For the eighth straight month, the average transaction price for new vehicles in the US hit never-before-seen territory while incentives dipped to historic lows. Kelley Blue Book is reporting that new prices are significantly higher than the same time last year, commanding 13% more per unit than in November 2020.
Across the industry, the average transaction price reached $46,329 per unit, jumping more than $300 over the previous month’s figures and nearly $5,300 more than a consumer would pay for the same vehicle twelve months earlier. As a whole, ATPs are 13.2% higher over the past year.
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Not only are prices higher than the same time last year, but car buyers are paying above sticker price, on average. For mass market non-luxury vehicles, KBB found that the ATP is $900 higher than the MSRP stated on the sticker. For luxury models, it extends slightly further to $1,000 over MSRP.
With the auto industry still reeling from supply chain shortages, elevated prices don’t come as a shock. A Goldman Sachs report estimates that the global chip shortage could stretch into 2023, deepening the supply shortage while the demand has been only moderately dampened. Eager car buyers aren’t being deterred by the prices commanded for new cars.
Cox Automotive analyst Kayla Reynolds said, “High prices and limited choices likely are keeping many car buyers on the sidelines. It’s still a seller’s market, and we don’t expect things to change anytime soon. However, with high prices being the norm right now for both new and used vehicles, that means trade-in values are very favorable and can help soften the blow for consumers as they purchase their next vehicle.”
Used car prices hit record wholesale prices
Demand continues to extend beyond new cars. With dealer lots depleted of both new and used cars, stocking up on inventory is costing more per unit. The Manheim Used Vehicle Index for November 2021 rose a relatively small amount month over month – just 3.9% from October’s levels, but that once again sets a new record. Astoundingly, wholesale prices are 43.5% higher than the same time one year ago.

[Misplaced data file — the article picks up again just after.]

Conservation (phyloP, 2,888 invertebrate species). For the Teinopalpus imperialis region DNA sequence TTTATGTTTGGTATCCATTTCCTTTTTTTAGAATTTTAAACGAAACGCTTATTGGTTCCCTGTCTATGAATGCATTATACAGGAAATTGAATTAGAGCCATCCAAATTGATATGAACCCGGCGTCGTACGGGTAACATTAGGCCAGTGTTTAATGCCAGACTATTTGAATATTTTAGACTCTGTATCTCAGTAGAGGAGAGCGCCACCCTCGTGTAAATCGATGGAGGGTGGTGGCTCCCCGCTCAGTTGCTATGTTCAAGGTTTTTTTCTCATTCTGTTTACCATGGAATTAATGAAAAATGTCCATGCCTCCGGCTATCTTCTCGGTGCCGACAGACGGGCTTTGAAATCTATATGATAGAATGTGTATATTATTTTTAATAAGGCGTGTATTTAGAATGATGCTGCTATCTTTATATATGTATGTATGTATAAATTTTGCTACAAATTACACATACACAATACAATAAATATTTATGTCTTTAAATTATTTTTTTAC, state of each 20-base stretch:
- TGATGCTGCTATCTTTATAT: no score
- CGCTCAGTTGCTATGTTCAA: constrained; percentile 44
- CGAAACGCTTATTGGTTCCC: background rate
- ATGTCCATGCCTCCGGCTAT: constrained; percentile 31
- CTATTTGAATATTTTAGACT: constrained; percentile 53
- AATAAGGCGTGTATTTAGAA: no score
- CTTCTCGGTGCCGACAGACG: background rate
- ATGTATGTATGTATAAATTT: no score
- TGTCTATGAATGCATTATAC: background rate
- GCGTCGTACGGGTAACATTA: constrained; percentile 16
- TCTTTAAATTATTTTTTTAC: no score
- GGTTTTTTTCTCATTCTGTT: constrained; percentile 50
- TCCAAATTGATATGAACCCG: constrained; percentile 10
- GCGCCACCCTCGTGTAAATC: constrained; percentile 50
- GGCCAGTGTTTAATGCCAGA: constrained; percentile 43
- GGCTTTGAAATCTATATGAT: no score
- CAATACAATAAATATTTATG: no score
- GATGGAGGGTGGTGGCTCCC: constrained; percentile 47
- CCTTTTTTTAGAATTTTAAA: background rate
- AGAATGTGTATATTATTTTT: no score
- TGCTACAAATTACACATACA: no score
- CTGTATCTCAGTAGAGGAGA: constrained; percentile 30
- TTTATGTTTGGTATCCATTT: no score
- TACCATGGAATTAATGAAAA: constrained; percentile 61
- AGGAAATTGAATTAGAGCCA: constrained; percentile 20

Those prices are obviously passed along to consumers who, in many instances have been paying more for a nearly new used car than MSRP. But there might finally be good news in sight for car shoppers.
On Dec 7, Cox Automotive’s Jonathan Smoke inferred that the ceiling may have been reached, tweeting, “Wholesale prices appear to have peaked the week before Thanksgiving as weekly prices have declined slightly in each of the last 2 weeks. But retail prices continue to increase.”
It’s expected that retail used car prices will set another all-time high for November 2021.
The pricing records for used cars show signs they are stabilizing. Inventory levels are normalizing to pre-pandemic levels – strictly on the used car side – with vAuto reporting that used retail supply at the end of November sat at 49 days, five days higher than normal. Wholesale supply ended the month at 29 days, six days above the normal level.
Continued profitability for auto retailers
For both the new and used markets, record sales prices continue to translate into record profits. Per-unit gross is above $5,000 with front- and back-end figures together, and demand for almost every segment outpaces the rate dealers can obtain inventory. It’s likely to be many months of business trending like this before business returns to a less feverish pace, but it will probably never return to the same form as pre-pandemic.
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